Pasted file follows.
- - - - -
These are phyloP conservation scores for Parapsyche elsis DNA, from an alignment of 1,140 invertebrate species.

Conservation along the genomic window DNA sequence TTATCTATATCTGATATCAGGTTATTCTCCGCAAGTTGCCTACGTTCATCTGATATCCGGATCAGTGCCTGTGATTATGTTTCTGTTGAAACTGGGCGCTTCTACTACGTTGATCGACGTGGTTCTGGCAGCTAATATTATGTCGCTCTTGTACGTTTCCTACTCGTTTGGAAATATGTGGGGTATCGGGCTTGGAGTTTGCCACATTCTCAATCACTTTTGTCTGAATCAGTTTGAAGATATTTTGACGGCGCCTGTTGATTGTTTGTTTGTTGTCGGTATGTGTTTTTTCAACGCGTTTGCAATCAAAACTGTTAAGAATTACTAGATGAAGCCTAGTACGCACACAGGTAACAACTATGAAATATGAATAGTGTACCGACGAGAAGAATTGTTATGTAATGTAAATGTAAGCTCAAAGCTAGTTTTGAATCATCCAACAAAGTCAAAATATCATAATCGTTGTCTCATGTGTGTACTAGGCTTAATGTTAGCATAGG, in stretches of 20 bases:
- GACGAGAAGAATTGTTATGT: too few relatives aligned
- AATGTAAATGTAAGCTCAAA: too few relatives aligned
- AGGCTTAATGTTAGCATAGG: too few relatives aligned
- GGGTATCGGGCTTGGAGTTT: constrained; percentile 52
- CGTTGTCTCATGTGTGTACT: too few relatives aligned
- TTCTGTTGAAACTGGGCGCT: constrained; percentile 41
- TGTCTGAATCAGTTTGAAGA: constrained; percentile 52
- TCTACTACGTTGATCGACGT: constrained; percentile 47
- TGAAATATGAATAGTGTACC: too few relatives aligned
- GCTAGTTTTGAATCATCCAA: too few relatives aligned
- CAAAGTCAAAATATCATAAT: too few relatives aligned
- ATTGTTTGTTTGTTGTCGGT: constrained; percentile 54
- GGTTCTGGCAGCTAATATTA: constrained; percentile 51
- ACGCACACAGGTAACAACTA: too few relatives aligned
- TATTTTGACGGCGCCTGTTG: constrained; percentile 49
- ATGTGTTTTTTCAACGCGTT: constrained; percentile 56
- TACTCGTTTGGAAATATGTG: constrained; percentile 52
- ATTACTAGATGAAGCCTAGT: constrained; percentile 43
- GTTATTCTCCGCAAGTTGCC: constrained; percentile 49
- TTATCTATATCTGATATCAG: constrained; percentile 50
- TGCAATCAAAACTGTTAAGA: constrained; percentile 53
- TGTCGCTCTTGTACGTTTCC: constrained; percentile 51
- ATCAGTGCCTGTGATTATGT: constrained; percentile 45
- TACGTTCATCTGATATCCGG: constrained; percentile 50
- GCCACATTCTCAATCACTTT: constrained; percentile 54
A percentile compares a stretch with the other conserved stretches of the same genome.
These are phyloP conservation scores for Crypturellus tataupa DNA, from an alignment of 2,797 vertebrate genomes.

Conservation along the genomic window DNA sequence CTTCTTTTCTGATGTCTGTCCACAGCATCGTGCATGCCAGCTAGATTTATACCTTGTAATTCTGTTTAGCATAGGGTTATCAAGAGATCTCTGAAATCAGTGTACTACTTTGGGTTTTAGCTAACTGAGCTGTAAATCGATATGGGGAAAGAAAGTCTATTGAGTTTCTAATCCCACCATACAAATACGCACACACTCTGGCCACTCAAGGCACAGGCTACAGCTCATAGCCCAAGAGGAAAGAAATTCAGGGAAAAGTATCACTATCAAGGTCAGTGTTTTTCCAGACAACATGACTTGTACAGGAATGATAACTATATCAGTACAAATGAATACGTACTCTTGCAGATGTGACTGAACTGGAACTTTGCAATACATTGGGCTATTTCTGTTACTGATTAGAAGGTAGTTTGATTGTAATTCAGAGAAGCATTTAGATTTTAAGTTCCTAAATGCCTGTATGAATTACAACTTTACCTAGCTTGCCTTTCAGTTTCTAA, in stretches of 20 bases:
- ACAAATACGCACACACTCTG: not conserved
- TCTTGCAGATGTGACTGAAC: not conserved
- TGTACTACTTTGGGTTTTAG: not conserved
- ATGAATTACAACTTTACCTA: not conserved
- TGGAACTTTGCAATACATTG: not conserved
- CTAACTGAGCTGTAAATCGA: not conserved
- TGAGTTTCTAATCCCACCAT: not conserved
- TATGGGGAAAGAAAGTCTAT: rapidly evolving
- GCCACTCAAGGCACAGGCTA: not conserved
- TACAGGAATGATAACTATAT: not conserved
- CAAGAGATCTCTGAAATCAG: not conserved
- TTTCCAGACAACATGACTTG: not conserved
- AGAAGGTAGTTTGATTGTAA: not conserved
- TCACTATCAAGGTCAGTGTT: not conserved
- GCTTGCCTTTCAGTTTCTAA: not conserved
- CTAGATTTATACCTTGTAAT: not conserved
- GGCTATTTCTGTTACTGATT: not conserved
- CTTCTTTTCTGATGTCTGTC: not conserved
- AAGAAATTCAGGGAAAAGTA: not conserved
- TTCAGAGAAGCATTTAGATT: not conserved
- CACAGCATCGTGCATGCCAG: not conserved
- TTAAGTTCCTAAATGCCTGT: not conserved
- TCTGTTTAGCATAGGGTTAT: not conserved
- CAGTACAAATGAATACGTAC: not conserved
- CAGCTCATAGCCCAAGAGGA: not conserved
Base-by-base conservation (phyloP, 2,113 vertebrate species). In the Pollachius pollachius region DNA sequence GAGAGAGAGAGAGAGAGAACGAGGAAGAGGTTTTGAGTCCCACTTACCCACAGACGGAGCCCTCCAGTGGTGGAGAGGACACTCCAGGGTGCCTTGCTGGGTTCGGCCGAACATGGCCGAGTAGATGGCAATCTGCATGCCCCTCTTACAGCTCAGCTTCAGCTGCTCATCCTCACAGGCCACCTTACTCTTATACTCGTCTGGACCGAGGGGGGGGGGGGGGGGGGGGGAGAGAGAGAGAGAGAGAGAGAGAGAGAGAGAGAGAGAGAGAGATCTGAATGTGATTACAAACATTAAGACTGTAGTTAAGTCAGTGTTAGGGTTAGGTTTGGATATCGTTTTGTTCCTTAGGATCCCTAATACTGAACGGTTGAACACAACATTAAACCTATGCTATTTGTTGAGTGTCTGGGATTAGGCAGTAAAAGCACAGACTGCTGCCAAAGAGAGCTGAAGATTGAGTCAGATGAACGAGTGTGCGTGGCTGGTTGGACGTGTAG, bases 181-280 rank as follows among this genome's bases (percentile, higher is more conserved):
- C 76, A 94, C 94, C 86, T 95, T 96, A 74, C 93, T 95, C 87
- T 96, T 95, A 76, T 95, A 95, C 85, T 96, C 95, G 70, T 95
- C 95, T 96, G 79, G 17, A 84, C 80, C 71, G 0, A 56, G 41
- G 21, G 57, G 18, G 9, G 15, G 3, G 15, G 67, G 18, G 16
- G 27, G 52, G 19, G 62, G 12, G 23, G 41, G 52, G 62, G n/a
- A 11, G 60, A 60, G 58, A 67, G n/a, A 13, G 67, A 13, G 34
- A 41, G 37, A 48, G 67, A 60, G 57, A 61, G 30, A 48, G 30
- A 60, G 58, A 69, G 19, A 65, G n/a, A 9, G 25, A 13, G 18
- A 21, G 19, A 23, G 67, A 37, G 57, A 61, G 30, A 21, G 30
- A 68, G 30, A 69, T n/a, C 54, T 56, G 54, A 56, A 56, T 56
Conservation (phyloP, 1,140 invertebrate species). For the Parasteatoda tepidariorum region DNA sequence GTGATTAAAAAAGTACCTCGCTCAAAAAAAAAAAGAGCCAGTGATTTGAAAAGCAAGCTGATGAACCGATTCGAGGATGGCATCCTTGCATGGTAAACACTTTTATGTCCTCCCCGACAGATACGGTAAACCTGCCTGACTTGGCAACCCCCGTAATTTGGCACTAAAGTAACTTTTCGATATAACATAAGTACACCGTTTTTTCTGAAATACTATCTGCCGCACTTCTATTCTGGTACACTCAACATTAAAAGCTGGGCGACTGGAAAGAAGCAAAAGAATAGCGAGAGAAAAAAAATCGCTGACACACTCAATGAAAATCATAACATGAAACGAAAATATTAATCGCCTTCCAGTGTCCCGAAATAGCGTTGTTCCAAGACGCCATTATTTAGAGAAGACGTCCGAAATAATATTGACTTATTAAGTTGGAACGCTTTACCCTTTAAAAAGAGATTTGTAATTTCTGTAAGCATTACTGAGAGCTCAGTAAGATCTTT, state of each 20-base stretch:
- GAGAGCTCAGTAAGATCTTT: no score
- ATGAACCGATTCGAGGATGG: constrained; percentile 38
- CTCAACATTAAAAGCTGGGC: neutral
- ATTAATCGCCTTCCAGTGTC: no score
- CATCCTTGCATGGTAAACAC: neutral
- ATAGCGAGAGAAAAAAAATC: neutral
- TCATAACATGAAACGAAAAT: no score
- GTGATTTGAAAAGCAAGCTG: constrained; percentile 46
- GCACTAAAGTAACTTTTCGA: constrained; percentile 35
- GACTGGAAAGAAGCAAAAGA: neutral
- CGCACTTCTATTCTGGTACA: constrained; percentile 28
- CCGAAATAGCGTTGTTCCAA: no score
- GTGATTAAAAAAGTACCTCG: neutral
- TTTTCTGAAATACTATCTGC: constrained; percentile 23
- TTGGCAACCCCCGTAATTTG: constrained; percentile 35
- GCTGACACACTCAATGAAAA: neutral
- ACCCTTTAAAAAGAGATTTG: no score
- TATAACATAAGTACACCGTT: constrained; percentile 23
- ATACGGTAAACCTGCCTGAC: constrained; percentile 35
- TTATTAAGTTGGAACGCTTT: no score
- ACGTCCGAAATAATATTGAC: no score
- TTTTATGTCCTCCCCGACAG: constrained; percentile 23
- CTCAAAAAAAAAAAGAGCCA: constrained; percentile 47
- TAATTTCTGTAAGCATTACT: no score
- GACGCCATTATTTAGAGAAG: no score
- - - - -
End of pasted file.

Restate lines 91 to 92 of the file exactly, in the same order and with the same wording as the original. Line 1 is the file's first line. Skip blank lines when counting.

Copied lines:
- TAATTTCTGTAAGCATTACT: no score
- GACGCCATTATTTAGAGAAG: no score